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I just spent more than two weeks now in the suburb of Chandler, Arizona. As far as suburbs go, it’s not bad. It’s actually considered an “inner ring” suburb, at a whopping 25 miles from downtown Phoenix, which is a testament to how sprawling Phoenix metro really is.

Every time I spend time in the suburbs, I am reminded of why I live in the city. Suburbia is like Wonder Bread – bland, easily digestible, convenient, but really it offers little in terms of nutrition for the soul.

Here are 10 reasons why:

1. Everything looks the same. Perhaps suburbanites find comfort in predictability. Perhaps there is a sense of safety that comes with everything being a strip mall or a big box store. But for a city lover like me, I am starved for character and a sense of place because every intersection, every commercial node and every residential development looks the same. There are no surprises in the suburbs and that’s not a good thing.

2. You HAVE TO drive everywhere. The suburbs grew up around the car, especially here in Phoenix, which is a post WWII metropolis. As such, you simply HAVE TO drive everywhere, whether if it’s to get groceries, to go to the bank, to go to the doctor, or even to go for a walk in the park. You really have no other option, either because things are too far apart to walk, it’s too dangerous to bike, or because transit is really bad. Even the city centers of the suburbs are ridiculously unwalkable and car-centric. My parents house is close to downtown Chandler which is walkable for maybe a quarter of a mile, but is largely still extremely car-centric with wide streets, large parking lots and cars whooshing by.

3. You get no exercise. The only way to get any exercise in the suburbs is to go to the gym. When I lived in the suburb of Mesa some years ago, I thought that going to the gym really was the only way to get exercise. But now that I live in Portland without a car, I see that I can get exercise as part of my daily life when I walk home from the grocery store carrying two heavy bags of groceries or when I bike to a friends house many hills away or when I walk home from the bus stop. Getting exercise in the suburbs means having a membership to the gym, which is cost prohibitive to some and simply untenable due to time and interest for others. Livability, something the suburbs severely lack, is extremely important to public health as it integrates exercise, movement and social connection into daily life.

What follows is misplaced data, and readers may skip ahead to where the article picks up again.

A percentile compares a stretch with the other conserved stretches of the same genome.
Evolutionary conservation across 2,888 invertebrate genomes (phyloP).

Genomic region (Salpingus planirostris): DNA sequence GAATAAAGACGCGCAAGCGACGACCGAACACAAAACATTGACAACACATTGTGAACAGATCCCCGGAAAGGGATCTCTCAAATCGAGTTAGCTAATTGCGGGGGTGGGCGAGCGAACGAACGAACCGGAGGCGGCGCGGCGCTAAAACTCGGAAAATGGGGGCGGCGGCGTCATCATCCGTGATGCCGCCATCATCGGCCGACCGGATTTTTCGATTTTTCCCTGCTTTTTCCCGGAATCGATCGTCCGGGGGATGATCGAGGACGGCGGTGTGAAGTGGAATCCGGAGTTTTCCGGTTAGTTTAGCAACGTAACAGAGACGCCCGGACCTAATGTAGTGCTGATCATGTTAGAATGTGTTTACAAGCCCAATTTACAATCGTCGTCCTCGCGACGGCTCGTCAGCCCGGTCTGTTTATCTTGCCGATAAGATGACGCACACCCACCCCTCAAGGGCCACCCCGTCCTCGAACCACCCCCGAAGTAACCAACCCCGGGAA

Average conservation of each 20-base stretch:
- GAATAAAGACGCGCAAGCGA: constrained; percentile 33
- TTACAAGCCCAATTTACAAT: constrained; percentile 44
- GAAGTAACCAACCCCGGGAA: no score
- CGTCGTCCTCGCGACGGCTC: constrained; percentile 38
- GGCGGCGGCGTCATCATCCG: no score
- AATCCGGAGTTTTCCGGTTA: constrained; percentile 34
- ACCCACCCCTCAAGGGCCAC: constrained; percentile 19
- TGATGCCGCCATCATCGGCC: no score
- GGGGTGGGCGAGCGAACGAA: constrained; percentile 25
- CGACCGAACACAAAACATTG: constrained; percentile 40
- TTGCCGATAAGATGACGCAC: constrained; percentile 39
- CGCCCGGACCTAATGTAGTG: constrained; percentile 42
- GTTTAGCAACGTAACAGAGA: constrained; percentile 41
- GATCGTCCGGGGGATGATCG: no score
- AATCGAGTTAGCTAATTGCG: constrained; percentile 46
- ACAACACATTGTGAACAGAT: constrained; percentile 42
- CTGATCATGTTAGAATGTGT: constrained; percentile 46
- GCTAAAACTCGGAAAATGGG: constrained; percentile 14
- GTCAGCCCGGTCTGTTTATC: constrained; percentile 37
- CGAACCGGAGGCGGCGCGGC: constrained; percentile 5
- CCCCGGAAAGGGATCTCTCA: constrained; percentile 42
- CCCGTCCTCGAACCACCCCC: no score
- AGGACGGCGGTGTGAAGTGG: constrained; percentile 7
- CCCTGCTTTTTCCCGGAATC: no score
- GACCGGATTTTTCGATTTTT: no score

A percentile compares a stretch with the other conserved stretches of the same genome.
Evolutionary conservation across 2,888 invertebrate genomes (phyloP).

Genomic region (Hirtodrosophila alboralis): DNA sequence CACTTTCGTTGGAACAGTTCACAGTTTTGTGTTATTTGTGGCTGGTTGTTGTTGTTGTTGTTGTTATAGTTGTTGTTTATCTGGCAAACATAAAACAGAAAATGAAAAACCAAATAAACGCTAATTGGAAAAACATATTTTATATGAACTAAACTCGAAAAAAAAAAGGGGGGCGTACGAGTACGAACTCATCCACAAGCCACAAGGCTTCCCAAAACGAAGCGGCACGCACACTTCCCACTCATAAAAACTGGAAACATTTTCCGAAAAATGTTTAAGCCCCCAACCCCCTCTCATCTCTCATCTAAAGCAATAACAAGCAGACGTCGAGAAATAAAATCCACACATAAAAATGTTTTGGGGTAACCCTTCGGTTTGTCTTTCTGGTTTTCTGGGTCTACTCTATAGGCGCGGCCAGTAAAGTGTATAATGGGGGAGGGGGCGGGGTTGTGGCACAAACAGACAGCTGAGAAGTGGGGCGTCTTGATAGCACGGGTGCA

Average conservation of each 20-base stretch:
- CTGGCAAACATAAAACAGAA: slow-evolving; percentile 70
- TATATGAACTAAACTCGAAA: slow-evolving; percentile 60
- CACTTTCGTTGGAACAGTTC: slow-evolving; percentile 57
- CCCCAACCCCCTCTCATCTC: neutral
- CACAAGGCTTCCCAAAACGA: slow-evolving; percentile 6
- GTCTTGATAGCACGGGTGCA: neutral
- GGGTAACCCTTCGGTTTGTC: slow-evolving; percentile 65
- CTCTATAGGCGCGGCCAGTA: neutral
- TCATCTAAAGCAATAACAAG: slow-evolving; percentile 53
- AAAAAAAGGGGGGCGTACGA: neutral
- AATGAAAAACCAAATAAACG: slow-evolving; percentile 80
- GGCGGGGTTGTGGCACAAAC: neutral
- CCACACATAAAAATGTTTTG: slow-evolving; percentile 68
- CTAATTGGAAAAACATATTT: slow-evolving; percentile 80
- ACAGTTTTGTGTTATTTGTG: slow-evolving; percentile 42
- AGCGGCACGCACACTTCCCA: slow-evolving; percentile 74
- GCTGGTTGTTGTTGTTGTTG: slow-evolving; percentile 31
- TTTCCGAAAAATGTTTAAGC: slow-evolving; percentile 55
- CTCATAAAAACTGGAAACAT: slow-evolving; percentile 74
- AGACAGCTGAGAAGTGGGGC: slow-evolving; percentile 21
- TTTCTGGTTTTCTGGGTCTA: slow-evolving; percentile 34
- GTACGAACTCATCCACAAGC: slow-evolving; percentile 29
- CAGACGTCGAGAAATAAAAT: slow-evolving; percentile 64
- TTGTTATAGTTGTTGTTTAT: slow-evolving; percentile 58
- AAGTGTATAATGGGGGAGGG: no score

4. You look like a freak walking on the street. Nobody walks in the suburbs unless they’re on a treadmill inside a gyn. It’s as if the sidewalks are just for show. I had first hand experience with this walking on the main street near my parents’ house in Chandler. I felt very out of place and lonely as a pedestrian on a street clearly designed with only cars in mind and pedestrians and cyclists as a formality that was legislated by politicians giving lip service to livability.

5. Everything is a little lamer. People aren’t willing to be very cutting edge in the suburbs. That’s why they’re havens for the tried and true – like chain restaurants and chain big box stores. Funky and unique businesses, cool art and interesting discourse is hard to find in the suburbs.

6. It’s too manicured. Like Wonder Bread with it’s clean edges and precise thickness, the suburbs are far too manicured and “perfect”. With not a twig out of place and sidewalks that have never been walked on, the suburbs have an air of superficiality.  Maybe the extreme control over their environment makes people feel like they are wealthier and that they live in an upscale part of town. But life and nature and human expression is messy. And when you get rid of the mess, you get rid of the humanity along with it.